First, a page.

- Grub or snail killers—use safer alternatives such as Multigard as most snail killers are extremely toxic to pets. Avoid them if possible.
- Insecticides used outside the house may contain organophosphates or carbamates and these can be very dangerous if ingested in larger concentrations.
- Keep pets off lawns until herbicides are dry. Once absorbed by the plant leaf products such as round up are no longer toxic to your pet.
In the Garden
- Make sure that plants in the area your pet has access to are not poisonous. Check out our top 11 toxic plants to help you with this or go online at www.petpoisonhelpline.com
- If placing pest poisons in the garden pest traps to place the poison inside as this avoids transference of poison by the pest to areas your pet can access.
- Make sure to remove ay mushrooms that sprout up as these can be highly toxic.
Source: Pet Poison Helpline, petpoisonhelpline.com
It is important to understand when you might need to provide first aid for the pets in our family and how.
1) Recognising emergency warning signs: If you pet shows any of the following signs, seek immediate veterinary advice. This list is however not all inclusive, any major changes to your pets behaviour warrant veterinary attention.
- Abnormal heart rate
- Coughing, especially if persistent and severe
- Difficulty breathing. Is your pet moving his abdomen to breath?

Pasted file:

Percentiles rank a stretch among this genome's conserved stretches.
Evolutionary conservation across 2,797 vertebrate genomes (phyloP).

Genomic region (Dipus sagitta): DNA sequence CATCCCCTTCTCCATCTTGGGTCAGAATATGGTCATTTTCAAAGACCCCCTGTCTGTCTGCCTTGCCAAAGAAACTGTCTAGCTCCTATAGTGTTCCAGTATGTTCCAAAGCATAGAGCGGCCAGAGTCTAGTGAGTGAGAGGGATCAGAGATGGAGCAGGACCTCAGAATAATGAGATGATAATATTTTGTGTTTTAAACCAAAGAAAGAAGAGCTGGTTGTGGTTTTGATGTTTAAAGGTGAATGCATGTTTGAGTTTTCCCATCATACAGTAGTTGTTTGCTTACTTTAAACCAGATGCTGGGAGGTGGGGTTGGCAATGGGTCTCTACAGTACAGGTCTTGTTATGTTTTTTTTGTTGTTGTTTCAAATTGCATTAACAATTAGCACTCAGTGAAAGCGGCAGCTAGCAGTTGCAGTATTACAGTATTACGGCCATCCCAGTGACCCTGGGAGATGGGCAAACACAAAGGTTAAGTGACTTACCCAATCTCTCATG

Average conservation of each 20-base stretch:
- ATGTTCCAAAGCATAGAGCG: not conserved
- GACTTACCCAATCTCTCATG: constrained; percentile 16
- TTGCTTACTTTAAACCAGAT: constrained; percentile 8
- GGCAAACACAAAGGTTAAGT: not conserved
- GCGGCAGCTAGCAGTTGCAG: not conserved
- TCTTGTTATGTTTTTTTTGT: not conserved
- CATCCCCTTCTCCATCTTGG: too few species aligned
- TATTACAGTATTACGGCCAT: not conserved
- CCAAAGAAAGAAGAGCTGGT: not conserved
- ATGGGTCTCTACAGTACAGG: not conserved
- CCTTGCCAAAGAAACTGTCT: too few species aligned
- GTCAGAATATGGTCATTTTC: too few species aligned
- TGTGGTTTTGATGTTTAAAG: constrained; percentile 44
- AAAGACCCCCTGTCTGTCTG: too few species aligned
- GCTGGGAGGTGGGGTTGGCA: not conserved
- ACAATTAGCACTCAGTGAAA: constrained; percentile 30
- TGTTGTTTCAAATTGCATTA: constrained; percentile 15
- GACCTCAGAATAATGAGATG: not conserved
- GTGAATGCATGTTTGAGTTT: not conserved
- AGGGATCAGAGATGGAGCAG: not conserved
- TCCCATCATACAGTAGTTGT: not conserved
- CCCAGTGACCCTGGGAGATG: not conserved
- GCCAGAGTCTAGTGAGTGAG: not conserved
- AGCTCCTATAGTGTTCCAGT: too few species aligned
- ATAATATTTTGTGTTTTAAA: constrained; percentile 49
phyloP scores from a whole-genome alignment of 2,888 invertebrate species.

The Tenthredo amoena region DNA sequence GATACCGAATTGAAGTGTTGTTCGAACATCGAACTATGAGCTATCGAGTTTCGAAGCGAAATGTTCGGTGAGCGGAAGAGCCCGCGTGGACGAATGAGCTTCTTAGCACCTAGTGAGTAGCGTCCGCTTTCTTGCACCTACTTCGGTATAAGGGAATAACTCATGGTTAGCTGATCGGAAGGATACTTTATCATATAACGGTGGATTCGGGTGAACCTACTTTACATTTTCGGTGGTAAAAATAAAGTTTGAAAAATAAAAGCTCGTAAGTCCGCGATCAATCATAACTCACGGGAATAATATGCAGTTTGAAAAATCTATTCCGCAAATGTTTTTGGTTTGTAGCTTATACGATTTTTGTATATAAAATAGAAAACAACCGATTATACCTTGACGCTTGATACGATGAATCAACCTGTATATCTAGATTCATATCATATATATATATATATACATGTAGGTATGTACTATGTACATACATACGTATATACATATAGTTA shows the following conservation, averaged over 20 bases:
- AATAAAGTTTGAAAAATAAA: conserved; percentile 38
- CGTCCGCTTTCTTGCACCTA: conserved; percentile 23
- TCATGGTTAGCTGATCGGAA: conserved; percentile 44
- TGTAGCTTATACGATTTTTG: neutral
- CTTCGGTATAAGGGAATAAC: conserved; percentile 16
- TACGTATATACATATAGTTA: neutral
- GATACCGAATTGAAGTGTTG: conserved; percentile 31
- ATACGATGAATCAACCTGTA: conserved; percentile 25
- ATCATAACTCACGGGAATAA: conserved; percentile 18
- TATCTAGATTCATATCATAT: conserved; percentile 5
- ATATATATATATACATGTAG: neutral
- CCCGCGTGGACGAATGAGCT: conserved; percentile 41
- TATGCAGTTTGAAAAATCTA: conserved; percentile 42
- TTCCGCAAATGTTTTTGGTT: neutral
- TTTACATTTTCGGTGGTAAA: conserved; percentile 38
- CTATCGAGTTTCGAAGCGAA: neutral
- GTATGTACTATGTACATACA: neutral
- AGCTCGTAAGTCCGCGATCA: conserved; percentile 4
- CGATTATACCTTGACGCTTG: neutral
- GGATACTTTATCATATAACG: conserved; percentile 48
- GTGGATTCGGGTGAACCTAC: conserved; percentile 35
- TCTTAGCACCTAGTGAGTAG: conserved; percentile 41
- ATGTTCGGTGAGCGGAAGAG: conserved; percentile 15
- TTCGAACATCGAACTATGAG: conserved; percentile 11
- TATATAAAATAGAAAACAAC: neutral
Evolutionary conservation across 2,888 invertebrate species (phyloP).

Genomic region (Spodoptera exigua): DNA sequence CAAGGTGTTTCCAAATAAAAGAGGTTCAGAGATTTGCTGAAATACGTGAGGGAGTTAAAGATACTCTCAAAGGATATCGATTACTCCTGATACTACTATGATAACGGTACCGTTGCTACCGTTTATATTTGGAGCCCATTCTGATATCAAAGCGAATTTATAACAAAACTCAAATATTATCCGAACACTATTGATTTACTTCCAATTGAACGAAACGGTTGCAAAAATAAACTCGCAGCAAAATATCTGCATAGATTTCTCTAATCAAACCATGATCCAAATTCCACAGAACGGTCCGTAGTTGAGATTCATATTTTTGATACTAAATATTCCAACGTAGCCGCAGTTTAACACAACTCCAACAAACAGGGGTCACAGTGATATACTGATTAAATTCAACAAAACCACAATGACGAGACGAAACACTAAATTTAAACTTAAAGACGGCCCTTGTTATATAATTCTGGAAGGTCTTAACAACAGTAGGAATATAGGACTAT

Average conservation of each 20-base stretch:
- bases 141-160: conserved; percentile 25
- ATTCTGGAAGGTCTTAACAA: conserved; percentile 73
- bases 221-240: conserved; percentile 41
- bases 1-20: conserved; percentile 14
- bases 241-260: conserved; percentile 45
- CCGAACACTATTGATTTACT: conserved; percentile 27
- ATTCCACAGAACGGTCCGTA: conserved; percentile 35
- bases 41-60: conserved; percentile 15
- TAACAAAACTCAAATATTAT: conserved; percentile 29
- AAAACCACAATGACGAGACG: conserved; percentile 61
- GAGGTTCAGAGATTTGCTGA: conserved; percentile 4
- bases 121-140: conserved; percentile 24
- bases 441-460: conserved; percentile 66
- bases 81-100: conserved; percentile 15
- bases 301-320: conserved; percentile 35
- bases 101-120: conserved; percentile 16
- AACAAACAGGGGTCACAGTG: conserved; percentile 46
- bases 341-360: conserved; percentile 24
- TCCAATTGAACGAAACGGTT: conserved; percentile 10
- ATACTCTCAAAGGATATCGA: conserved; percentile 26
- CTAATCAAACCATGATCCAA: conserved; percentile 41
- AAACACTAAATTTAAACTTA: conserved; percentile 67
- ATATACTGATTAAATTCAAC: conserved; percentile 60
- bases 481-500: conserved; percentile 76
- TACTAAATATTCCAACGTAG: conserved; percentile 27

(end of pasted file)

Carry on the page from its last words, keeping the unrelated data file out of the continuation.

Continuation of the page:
- Dilated pupils
- Lethargy or weakness
- Loss of appetite
- Pale gums
- Restlessness and panting
- Unproductive retching
2) Stop, Assess, Act. In case of an emergency remain calm, assess your pet methodically and communicate clearly with your veterinarian.
- Safety first. Make sure it is safe for you to go to your pet and take precautions against being bitten or scratched as panicked pets often lash out in fear.
- Check the ABCDs: Airway, Breathing, Circulation, Disability. Make sure your pets airway is clear, check for breathing and a heartbeat and then assess the degree of injury.
- Administer first aid. Stop or control any bleeding, flush burns, immobilise broken limbs, etc
- Call your vet and get to the hospital as fast as you safely can. Make sure to let your vet know what has happened clearly so they can prepare for your arrival.
3) The Vitals: Baseline Health Stats. You must first know what is normal in order to be able to determine if anything is abnormal.
- Heart Rate: Small to Medium dogs 70-140 beats per minute
Large Dogs: 50-120 beats per minute
Cats: 140-200 beats per minute
- Respiratory Rate: 15-30 breaths per minute for dogs and cats.
Finding a pets pulse
Finding a pets heart beat
Here is some information to help you keep your pets safe at home:
Poisons and Toxins
If you are worried about your pet’s health or would like to further discuss how you can manage first aid for your pets in your home call us now and you can talk to one of our trained staff at reception or make an appointment to see one of our veterinarians.